Well, what happens when you go to seminary and your prayer life is still rubbish and you pastor a church that no one attends? What happens if you never get married? What happens if you do get married and lusting after different women takes on a more dangerous turn? What happens if you spend your whole life waiting for a spiritual experience that is nowhere promised in Scripture? What happens if this is it?
I believe that many of us suffer from this procrastination (i.e. waiting for the Christian life to truly start) because we have a defective view of the gospel. It comes from a works-righteousness ethic fed by remarkable testimonies like those of saints who prayed long and hard and "brought revival" down. Is there such a thing as a life that counts for God?
If the history of the human race has taught us anything, it's that we're a miserable bunch. Look at the great saints of the OT. Abraham was so scared of being killed that he was happy to pimp out his wife. Moses, as great as he was, failed to make the promised land because of his temper. David, a man after God's own heart, committed adultery and murder and went on to raise a family so dysfunctional it made the Jackson 5 look like the Waltons. Samuel's family life wasn't great either as his sons were a waste of space, profaning God's sacrifices and sleeping with the temple cleaners. And that is the OT good guys!
"Ah," retorts the pietist Arminian, "that was the pre-Pentecost dispensation of the law. Now in the NT, Christians are called to a victorious life through the power of the Spirit."
Ok, then, in the NT, we have Peter, post-Pentecost Spirit-filled Peter, retreating in fear because of the circumcision party and abandoning the gospel.
What marked the Biblical saints was not that they had lives that counted for God, but the fact that they were sinners, righteous-ed through faith. Read through the heroes of faith in Hebrews 11. Even Samson is a hero of faith; hooker-loving, Gentile compromising Samson. What made these saints heroes is that they believed the gospel (with faith given them by God, see Eph 2:8-10).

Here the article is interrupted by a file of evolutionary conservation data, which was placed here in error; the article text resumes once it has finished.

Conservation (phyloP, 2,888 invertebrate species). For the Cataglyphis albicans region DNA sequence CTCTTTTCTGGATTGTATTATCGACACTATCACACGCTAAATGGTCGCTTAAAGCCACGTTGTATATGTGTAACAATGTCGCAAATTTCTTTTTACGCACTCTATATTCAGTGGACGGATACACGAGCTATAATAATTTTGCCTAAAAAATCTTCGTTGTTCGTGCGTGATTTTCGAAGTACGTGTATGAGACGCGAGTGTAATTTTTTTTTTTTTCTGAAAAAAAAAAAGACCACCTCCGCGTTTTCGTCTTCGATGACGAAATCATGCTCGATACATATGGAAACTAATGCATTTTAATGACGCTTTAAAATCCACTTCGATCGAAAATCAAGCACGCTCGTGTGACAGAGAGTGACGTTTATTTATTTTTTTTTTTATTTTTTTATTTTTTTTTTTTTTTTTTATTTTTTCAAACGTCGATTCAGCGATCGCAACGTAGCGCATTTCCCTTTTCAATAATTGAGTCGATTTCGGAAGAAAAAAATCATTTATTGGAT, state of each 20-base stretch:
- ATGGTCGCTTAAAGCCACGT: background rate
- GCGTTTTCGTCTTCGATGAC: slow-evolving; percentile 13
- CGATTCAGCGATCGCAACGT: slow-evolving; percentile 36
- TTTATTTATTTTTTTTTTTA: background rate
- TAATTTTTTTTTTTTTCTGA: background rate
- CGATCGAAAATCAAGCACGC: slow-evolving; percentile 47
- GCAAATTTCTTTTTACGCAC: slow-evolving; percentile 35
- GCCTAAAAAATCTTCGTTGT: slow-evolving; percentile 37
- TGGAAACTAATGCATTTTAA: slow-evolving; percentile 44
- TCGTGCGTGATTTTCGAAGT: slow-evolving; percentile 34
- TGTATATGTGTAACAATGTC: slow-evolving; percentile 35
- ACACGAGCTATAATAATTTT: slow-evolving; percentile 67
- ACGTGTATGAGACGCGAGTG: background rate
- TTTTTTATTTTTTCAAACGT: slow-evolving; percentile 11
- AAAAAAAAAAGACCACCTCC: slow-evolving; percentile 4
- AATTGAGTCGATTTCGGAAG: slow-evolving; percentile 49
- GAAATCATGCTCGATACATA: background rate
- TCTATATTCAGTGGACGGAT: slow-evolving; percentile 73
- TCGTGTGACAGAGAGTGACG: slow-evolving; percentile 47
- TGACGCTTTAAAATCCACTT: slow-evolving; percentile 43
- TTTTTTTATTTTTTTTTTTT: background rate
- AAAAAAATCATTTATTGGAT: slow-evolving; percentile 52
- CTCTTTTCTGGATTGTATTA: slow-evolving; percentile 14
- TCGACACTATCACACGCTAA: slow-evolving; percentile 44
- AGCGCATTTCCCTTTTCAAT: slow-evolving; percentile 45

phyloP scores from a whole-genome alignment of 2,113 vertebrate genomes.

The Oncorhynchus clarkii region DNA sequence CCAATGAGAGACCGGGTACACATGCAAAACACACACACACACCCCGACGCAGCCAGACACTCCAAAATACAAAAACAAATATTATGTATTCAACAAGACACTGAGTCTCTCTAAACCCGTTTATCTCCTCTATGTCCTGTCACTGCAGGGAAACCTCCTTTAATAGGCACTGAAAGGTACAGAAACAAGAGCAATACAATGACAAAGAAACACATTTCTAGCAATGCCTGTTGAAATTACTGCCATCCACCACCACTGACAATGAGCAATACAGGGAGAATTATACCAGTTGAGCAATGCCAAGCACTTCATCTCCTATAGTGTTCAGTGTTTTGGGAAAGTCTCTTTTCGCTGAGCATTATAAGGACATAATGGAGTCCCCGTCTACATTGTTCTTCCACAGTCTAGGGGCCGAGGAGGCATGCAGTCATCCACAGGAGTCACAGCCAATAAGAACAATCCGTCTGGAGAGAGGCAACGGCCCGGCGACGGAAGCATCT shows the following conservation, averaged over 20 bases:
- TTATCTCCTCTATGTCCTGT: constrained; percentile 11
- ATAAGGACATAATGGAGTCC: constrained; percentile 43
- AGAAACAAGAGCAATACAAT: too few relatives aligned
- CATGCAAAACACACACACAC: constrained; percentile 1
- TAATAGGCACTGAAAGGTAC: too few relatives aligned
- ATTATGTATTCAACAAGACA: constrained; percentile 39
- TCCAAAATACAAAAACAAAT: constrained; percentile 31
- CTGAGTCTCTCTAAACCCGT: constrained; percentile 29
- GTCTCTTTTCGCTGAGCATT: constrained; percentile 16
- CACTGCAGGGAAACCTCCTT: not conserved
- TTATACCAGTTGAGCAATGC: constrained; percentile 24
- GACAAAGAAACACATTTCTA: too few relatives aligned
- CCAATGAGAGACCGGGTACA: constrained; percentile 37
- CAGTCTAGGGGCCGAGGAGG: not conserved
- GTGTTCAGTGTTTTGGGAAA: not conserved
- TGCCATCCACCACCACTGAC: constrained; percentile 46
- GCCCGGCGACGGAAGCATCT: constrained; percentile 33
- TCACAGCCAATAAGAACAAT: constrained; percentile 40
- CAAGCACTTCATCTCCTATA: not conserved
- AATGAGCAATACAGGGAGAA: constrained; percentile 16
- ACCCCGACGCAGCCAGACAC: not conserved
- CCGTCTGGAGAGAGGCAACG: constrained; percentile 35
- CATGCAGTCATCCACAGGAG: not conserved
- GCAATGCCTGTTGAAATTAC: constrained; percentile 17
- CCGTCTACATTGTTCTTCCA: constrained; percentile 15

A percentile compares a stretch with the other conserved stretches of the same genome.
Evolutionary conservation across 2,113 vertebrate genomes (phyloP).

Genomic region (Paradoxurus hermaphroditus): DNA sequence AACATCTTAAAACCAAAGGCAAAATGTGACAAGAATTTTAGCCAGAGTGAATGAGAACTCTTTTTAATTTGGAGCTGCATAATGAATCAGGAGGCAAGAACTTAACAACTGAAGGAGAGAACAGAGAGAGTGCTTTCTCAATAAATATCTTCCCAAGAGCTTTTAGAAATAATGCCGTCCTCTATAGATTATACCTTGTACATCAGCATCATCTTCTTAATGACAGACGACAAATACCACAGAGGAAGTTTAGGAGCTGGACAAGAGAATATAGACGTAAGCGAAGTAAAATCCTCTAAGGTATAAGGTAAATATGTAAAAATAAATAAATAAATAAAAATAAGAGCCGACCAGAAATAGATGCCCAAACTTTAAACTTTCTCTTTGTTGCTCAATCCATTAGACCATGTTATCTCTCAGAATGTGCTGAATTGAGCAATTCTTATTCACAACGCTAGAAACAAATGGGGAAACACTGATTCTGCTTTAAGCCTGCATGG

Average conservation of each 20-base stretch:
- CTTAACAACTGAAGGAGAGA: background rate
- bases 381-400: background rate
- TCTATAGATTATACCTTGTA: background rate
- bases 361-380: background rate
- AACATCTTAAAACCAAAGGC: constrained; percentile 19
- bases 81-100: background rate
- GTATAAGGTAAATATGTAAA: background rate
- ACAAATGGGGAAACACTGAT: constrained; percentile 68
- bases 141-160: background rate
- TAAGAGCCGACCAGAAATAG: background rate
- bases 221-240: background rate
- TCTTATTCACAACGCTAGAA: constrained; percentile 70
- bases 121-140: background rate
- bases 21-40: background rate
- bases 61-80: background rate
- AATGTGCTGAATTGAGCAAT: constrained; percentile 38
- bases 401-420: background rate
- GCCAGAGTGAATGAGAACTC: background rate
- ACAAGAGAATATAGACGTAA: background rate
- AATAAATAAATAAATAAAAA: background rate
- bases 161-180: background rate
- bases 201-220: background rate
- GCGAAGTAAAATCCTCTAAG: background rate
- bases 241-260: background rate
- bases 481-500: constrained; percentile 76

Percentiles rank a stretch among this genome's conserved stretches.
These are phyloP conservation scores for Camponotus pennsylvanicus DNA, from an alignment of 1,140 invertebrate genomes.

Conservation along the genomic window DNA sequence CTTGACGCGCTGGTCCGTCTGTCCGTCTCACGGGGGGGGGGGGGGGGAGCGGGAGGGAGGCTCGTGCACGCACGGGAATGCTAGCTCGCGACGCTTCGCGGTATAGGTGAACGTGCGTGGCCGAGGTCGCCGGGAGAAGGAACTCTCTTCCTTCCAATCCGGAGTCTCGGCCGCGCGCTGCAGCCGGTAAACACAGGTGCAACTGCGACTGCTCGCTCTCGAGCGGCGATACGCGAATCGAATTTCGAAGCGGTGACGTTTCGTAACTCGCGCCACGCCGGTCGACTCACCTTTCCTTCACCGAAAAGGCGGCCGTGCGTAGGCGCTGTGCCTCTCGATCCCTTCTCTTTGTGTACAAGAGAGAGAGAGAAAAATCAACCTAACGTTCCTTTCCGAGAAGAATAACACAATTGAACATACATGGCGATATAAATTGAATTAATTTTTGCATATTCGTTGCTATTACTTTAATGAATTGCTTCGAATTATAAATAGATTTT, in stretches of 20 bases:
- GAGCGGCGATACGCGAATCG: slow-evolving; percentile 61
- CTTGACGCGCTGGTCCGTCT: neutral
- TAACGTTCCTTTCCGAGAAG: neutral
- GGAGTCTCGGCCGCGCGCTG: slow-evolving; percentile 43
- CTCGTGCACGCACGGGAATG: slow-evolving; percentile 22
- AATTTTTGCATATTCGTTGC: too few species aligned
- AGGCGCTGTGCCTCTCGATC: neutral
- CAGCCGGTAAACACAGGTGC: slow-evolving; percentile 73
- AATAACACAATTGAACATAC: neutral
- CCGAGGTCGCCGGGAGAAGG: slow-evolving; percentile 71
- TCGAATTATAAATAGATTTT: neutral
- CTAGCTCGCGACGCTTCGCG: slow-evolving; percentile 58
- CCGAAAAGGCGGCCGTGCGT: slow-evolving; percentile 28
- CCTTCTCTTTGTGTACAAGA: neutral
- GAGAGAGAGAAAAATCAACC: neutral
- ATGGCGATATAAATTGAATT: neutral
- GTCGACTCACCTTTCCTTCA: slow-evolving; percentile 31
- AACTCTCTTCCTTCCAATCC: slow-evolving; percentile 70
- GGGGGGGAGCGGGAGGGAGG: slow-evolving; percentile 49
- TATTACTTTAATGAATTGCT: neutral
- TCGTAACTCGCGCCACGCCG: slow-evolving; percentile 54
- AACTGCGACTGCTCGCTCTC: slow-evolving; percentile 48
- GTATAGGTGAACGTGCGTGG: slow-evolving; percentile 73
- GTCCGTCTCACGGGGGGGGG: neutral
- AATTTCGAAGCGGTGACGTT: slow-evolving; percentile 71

If the doctrine of Christ as the last Adam has taught us anything, it is that there is only one victorious Christian, only one person whose life really counted. His "one act of righteousness", i.e. his perfect life culminating in the cross, is all that God is interested in. I heard Carl Trueman say, God is only interested in two people, Adam and Christ. Either God sees you in Adam or in Christ. Are you hidden in Christ (Colossians 3:1)? Then God doesn't see your pathetic little life with all of it's false starts, broken promises and mucky little secrets. You are already a conqueror "through him who loved us". Your life already counts, already is victorious because you are united to the Victor through the Holy Spirit by faith.
So stop waiting for life to happen. Stop waiting to experience the victorious Christian life. Grab hold of the Victor, through faith and start basking in His victorious life now. Only by "getting" the imputation of Christ's righteousness will we rid ourselves of this perfectionist, works-righteousness slavery.
We're constantly being told (by Christian pastors who should know better) to reach for the life we've always wanted. Christians only need receive and rest in Christ and his righteousness through faith and God sees us ALREADY with the Life He's always wanted for us.
(PS - The atrocious spelling mistakes and typos have hopefully now been rectified!)
Sunday, 8 February 2009
You're just about to have contextual communion with latte and almond cake, but it's your turn to take part. What will you say? You could talk about the evils of John Piper's grammatical idolatry, but you remember that you have your new emergent bible translation, "The Nebulous Indefinite Version" in your cargo-pants pocket. Time for some Lectio Divina. You turn to Isaiah 6 and read:
I saw the lord low, at about my level, and seated on a Lazy Boy. Candles, banners, acoustic guitars and ancient icons filled his temple. Surrounding him were cool people, drama groups, comedians, finger-painters, storytellers and crowds engaging in private religious devotion. The people all called out to one another and said, "Relevance, relevance, relevance, fills the place. The whole earth reflects our relevance." And as the floor reverberated with the sound of the acoustic guitars, the bongos and the interpretive dancing, the temple was filled with applause. Then I stood straight and tall. I laughed and shouted, "I'm okay. You're okay. We're all okay!"
And one of the mime-artists went over to the coffee shop to bring me a flapjack and a mocha. And he said to me, "Woe, woe, woe to those who love propositional truth," and it was then that three cool middle class white dudes appeared. With dark-framed glasses he covered his eyes, with a cool goatee he covered his mouth and with a Che Guevara T-Shirt he covered his back.
And the first cried, "We're an inclusive community." And the second cried, "Fight racism." And the third cried, "End third world debt." Then I heard a sweet voice from the Lazy Boy, "Who will go share these messages with others?" And I felt cool and lovable, and I said, "Sure, I'll go. No sweat. Everybody's aching for this word. Send me!" The voice said to me, "Guard each person's self-worth, and save each man's pride." And I said, "For how long?" It said, "Until they've decided how to live their own lives, until they've chosen their own values, until they've found the gloss, until they become like the lords they worship. And good luck to you! I'm not quite sure what the future holds." And I went out feeling super."